I WRITE this 25 years to the day since I first started with these newspapers.

On December 5, 1994, I pitched up at Albion Street, in the only smartish skirt I owned and my mum’s coat, nervous but keen to start my new job as a down-table sub-editor with the Evening Times.

As I reached this milestone last week, my younger colleagues (most of them!) asked about the biggest changes I have witnessed over the years. And there have been many.

For starters, since last week the Evening Times is now the Glasgow Times. The Sunday Herald, where I started as part of the launch team and worked for more than a decade, is also no more (am I a jinx?). But I’m thankful that the Sunday National has risen from those ashes and continues to thrive alongside sister paper The National.

There are the obvious technological advances, which in turn have had a knock-on effect on staffing levels. Layers of editorial process have become obsolete as our toolkit has advanced. There has been considerable progress in communications … to put it mildly! Mobile phones have revolutionised the way many industries operate, but for journalists this has been particularly ground-breaking.

Of course, nowadays the last thing a mobile is used for is a telephone conversation. Social media at our fingertips has brought a whole new dimension to news-gathering.

Cultural changes have also been dramatic. Thankfully, the booze and tobacco smoke have evaporated. Modern-day media professionals are far more discerning and pubs are eschewed at lunchtime in favour of the upmarket sandwich shops of the high street. Journalists are now more likely to die of a falafel allergy than liver failure.

But if I had to choose one thing that has brought the biggest change it has to be the internet.

I came across rather prescient Newsnight footage of Jeremy Paxman interviewing David Bowie.

This is how it went …

Bowie: “I don’t think we’ve even seen the tip of the iceberg. I think the potential of what the internet is going to do to society, both good and bad, is unimaginable. I think we’re actually on the cusp of something exhilarating and terrifying.”

Paxman (looking uncharacteristically youthful but with his characteristic arrogance): “It’s just a tool, though, isn’t it?”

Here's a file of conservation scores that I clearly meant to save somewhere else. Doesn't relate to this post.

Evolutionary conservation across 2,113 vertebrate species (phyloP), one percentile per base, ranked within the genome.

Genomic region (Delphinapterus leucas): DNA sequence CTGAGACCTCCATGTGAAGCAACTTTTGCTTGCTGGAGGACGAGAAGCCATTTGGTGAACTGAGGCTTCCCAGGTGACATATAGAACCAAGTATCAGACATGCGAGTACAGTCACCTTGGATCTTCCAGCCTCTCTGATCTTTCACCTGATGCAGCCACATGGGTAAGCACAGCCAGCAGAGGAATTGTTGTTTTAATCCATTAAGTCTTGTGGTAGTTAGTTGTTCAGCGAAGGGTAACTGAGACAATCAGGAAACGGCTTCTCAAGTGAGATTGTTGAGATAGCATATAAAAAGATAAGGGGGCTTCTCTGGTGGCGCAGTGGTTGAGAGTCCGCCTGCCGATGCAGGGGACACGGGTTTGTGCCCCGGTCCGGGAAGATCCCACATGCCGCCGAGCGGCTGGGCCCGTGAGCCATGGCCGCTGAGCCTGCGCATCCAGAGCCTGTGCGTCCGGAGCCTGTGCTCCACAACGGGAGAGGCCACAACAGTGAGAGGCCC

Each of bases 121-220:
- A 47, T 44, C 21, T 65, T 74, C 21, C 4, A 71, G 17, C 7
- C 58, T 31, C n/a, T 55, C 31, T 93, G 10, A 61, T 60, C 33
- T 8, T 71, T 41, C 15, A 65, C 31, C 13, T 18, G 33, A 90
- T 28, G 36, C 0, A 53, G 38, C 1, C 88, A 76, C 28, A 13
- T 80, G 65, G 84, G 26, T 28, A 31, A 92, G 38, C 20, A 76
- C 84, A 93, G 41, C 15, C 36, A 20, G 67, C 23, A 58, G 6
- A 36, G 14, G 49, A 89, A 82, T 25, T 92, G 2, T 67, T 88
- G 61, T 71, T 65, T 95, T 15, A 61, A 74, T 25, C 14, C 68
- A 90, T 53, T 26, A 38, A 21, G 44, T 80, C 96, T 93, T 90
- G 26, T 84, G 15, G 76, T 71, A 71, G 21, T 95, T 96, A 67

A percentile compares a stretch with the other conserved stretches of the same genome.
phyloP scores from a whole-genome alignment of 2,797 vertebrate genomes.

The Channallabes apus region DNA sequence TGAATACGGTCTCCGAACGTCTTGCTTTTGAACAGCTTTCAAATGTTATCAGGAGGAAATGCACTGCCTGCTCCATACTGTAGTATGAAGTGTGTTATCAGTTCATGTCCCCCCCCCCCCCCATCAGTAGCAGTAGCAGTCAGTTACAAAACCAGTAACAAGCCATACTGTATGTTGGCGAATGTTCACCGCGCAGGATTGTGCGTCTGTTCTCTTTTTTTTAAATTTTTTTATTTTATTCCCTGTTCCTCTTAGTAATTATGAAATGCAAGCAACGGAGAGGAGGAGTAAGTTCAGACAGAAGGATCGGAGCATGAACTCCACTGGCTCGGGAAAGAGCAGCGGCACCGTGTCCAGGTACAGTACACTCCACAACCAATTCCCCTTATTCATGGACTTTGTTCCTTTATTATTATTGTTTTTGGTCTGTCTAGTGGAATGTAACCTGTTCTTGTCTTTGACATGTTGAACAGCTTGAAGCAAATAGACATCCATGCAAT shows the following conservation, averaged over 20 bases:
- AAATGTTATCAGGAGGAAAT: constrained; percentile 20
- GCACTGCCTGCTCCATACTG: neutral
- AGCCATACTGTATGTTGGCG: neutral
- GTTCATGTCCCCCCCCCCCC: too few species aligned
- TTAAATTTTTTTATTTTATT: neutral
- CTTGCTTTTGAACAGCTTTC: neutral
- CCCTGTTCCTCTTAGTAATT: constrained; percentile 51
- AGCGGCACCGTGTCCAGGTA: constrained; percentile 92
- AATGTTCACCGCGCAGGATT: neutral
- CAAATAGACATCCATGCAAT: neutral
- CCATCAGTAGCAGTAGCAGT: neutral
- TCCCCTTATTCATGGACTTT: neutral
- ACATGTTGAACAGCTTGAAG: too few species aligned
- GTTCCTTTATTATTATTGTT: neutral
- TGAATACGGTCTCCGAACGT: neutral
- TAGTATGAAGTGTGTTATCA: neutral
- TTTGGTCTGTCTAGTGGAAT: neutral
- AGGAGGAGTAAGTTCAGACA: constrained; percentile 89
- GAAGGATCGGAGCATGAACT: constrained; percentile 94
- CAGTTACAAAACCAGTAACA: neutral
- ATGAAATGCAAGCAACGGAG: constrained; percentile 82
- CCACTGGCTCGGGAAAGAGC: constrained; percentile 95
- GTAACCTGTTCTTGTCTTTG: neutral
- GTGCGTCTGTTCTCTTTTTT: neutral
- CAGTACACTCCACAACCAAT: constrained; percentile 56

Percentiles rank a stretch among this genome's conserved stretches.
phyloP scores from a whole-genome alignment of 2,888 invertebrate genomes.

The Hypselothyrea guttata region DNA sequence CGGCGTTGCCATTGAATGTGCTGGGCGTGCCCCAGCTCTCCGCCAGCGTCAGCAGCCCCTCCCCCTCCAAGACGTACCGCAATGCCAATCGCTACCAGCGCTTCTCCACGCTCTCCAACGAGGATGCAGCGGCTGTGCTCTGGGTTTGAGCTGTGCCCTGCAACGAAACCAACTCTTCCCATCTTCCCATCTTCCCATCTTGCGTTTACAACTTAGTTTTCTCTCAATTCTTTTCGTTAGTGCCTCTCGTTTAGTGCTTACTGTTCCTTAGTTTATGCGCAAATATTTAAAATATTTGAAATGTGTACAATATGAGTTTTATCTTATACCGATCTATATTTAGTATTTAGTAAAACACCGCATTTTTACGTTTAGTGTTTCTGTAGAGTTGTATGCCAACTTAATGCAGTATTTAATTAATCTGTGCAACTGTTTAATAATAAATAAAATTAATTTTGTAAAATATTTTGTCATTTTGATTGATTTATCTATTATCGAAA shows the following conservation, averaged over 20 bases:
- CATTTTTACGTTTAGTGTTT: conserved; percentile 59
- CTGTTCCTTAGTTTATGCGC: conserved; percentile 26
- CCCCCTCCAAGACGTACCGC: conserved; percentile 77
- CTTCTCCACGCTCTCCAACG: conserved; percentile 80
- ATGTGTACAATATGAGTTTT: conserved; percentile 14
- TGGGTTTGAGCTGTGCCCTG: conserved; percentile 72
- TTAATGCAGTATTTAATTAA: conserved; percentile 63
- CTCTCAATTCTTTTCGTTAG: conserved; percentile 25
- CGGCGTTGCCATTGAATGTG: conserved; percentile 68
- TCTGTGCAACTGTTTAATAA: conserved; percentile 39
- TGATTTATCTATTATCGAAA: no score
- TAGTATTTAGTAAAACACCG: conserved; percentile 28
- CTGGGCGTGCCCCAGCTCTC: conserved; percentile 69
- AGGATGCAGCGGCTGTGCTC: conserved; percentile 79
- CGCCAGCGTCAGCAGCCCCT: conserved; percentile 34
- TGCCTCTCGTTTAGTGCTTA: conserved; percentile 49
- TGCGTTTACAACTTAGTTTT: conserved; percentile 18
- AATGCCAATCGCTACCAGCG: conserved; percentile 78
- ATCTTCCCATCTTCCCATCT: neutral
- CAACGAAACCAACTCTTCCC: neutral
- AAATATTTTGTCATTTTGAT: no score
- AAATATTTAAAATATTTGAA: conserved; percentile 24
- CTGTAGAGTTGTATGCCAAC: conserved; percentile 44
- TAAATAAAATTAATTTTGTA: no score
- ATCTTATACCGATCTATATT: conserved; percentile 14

Bowie: “No it’s not, no. No it’s an alien life form.”

Paxman: “It’s simply a different delivery system. You’re arguing about something more profound.”

Bowie: “Oh yes, I’m talking about the actual context and the state of content is going to be so different to anything that we can really envisage at the moment – where the interplay between the user and provider will be so simpatico it’s going to crush our ideas of what mediums are all about.”

That interview took place in 1999.

It was the same year we launched the Sunday Herald and our online content was central to our identity. We even puffed it as a “section” on our masthead.

But writers were worried. Why would we want to give our journalism away for free?

Well, the genie was out of the bottle. Over the years I’ve been in this industry, there have been various holy grails. There was the Attract Women Readers Holy Grail. And there was the Attract Young Readers Holy Grail. Both proved elusive. The latest ones are the Monetise Digital Content Holy Grail and the Increase Clicks And Traffic Holy Grail.

Meanwhile, there’s talk of print being dead. OK, circulation is way down on what it was. The National is the only paper bucking the trend of declining readership.

But I’m confident print is alive and well and will be here for a while yet. We just need to be canny as to how we deliver on multiple platforms.

Here’s to the next 25 years …